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The Hotel Alexis - Goliath, I'm On Your Side

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Artist: The Hotel Alexis

Album: Goliath, I'm On Your Side

Label: Broken Sparrow

Review date: Jan. 29, 2007

The Hotel Alexis is Sidney Alexis Lindner. His first full-length The Shining Example Is Lying On The Floor (originally released as a CDR back in 2004) was the most heartbreaking record of that year. Lindner started the Broken Sparrow label to release that sparse collection of confessionals that featured intimate, worn vocals, dewy-eyed slide, brushed snares and lonely piano played “in the dark.” Of the many standouts “OK” and “Superman and Vitamins” were mixtape favorites. Lyrically, the songs stung of romance run amok, unemployability, depression, substance abuse and small-town self-pity. But also a tinge of hope. With The Shining Example, Lindner set out and succeeded in making a record destined for contemplative listening while lying in bed at night.

His new album’s title, Goliath, I’m On Your Side, hints at a slight shift in perspective. From the outset, you get the feeling Lindner is a bit more self-assured. Take the opening salvo (“It rained on your army / in that soft, soft war / and I’m not sorry / anymore”) as a shining example. New Southwestern surroundings have also crept into these songs, most noticeably on the above’s carefree acoustic shuffle. “The Range's" jejune pace, piercing pedal steel and Crazy Horse-like fadeout invoke brush thickets skipping across arid land. On “San Diego Backslide,” a female voice echoes misty images (“the condensation’s on the wood”) over plaintive picking nearly muted by a subtle rewiring of electronic devices. Many of these songs sound like they were conceived during overcast mornings before the midday sun broke through.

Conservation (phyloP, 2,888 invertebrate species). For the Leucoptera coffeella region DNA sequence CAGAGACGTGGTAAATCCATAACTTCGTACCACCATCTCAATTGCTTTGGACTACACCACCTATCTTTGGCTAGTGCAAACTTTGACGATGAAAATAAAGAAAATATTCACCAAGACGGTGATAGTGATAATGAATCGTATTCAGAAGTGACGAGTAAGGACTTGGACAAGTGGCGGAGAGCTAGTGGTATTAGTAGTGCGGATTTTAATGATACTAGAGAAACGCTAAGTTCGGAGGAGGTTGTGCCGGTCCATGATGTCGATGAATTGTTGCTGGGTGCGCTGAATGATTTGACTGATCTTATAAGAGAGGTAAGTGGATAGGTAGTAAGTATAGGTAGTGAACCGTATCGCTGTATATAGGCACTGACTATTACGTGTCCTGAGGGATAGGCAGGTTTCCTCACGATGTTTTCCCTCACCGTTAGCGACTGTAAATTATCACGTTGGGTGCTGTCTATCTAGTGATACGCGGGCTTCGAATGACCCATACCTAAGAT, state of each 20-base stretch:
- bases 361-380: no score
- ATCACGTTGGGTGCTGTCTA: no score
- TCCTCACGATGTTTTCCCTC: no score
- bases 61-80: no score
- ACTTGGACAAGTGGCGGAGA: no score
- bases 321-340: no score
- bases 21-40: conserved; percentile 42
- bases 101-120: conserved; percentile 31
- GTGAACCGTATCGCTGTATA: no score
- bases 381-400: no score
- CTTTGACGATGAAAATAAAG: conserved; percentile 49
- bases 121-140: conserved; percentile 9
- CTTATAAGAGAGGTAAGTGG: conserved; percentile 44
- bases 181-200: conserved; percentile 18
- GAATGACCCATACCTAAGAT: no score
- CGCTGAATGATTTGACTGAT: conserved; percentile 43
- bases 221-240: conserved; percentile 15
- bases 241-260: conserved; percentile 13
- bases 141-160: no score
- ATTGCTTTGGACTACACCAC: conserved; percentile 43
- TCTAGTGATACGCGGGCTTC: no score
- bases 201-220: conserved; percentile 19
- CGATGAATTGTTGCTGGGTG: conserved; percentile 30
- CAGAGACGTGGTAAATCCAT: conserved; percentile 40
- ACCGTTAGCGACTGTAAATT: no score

The years Lindner spent working professionally as a recording engineer also pay off handsomely here. The record is more polished, and even details like the handclaps on “Silver Waves Crash Through The Canyons” have furtive purpose; the song’s carousel melody and arrangement sound almost like Sufjan Stevens in miniature. In terms of instrumentation, the haunting vibraphone outro on “I Will Arrange For You To Fall II” and the mellotron-led, desert-shore shanty “Oh, Good Captain” leave lasting impressions.

But what makes the record exceptional is the songwriting. On conspicuously titled "Sister Ray," Lindner sings: “Those dogs were barking all night long / The acid we took came on too strong” above simple chords and Cale-inspired keys. He saves the white heat for the 19-minute desert drones of “"Hummingbird/Indian Dog"; the wayward piece is pure back-porch concrete.

It’s interesting then that “The Devil Knows My Handle” overly justifies past (and crude) comparisons to Wilco. Lindner’s voice sounds uncannily like Tweedy’s and phrases like “turn off the consequences” read like they could have been torn from his poetry journal. The song sounds so similar to Being There that I have to wonder if Lindner's ever heard it. Regardless, it’s one of Goliath’s better songs, and one more indication of how criminally overlooked this Parisian-born-turned U.S. nomad has been by not only the No Depression crowd, but everybody else. Goliath may finally put an end to Lindner's underdog rep.

By Jake O'Connell

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